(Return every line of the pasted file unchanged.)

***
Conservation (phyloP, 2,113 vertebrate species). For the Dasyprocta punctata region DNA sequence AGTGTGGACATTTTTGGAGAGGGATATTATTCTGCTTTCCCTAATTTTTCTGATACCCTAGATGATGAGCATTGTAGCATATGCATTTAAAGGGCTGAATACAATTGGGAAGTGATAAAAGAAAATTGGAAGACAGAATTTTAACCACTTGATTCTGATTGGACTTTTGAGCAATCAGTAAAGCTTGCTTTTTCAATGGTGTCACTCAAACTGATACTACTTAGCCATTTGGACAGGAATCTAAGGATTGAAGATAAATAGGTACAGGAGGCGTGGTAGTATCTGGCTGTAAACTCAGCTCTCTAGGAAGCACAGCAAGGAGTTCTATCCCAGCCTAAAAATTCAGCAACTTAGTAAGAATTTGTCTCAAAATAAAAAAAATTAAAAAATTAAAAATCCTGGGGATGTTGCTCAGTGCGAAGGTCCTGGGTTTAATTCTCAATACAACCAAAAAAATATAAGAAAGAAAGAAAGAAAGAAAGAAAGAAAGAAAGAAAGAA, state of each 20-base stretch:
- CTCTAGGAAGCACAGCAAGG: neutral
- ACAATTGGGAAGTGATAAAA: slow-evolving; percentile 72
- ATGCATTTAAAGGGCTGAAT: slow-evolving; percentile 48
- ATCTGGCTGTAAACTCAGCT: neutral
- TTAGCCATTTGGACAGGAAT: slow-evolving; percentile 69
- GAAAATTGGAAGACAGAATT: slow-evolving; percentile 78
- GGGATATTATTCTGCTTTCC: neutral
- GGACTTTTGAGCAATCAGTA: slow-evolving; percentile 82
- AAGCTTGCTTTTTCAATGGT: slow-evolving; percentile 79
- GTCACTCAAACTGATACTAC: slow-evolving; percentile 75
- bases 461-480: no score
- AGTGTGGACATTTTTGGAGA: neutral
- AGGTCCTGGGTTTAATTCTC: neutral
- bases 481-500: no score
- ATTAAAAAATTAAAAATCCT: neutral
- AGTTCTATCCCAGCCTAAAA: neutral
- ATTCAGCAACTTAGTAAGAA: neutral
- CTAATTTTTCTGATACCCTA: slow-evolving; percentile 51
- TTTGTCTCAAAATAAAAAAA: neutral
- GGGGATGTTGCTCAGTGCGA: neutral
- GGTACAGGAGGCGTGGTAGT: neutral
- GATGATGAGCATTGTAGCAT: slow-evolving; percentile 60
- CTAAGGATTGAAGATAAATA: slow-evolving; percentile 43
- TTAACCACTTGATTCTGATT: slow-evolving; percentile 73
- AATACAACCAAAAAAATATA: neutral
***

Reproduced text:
Conservation (phyloP, 2,113 vertebrate species). For the Dasyprocta punctata region DNA sequence AGTGTGGACATTTTTGGAGAGGGATATTATTCTGCTTTCCCTAATTTTTCTGATACCCTAGATGATGAGCATTGTAGCATATGCATTTAAAGGGCTGAATACAATTGGGAAGTGATAAAAGAAAATTGGAAGACAGAATTTTAACCACTTGATTCTGATTGGACTTTTGAGCAATCAGTAAAGCTTGCTTTTTCAATGGTGTCACTCAAACTGATACTACTTAGCCATTTGGACAGGAATCTAAGGATTGAAGATAAATAGGTACAGGAGGCGTGGTAGTATCTGGCTGTAAACTCAGCTCTCTAGGAAGCACAGCAAGGAGTTCTATCCCAGCCTAAAAATTCAGCAACTTAGTAAGAATTTGTCTCAAAATAAAAAAAATTAAAAAATTAAAAATCCTGGGGATGTTGCTCAGTGCGAAGGTCCTGGGTTTAATTCTCAATACAACCAAAAAAATATAAGAAAGAAAGAAAGAAAGAAAGAAAGAAAGAAAGAAAGAA, state of each 20-base stretch:
- CTCTAGGAAGCACAGCAAGG: neutral
- ACAATTGGGAAGTGATAAAA: slow-evolving; percentile 72
- ATGCATTTAAAGGGCTGAAT: slow-evolving; percentile 48
- ATCTGGCTGTAAACTCAGCT: neutral
- TTAGCCATTTGGACAGGAAT: slow-evolving; percentile 69
- GAAAATTGGAAGACAGAATT: slow-evolving; percentile 78
- GGGATATTATTCTGCTTTCC: neutral
- GGACTTTTGAGCAATCAGTA: slow-evolving; percentile 82
- AAGCTTGCTTTTTCAATGGT: slow-evolving; percentile 79
- GTCACTCAAACTGATACTAC: slow-evolving; percentile 75
- bases 461-480: no score
- AGTGTGGACATTTTTGGAGA: neutral
- AGGTCCTGGGTTTAATTCTC: neutral
- bases 481-500: no score
- ATTAAAAAATTAAAAATCCT: neutral
- AGTTCTATCCCAGCCTAAAA: neutral
- ATTCAGCAACTTAGTAAGAA: neutral
- CTAATTTTTCTGATACCCTA: slow-evolving; percentile 51
- TTTGTCTCAAAATAAAAAAA: neutral
- GGGGATGTTGCTCAGTGCGA: neutral
- GGTACAGGAGGCGTGGTAGT: neutral
- GATGATGAGCATTGTAGCAT: slow-evolving; percentile 60
- CTAAGGATTGAAGATAAATA: slow-evolving; percentile 43
- TTAACCACTTGATTCTGATT: slow-evolving; percentile 73
- AATACAACCAAAAAAATATA: neutral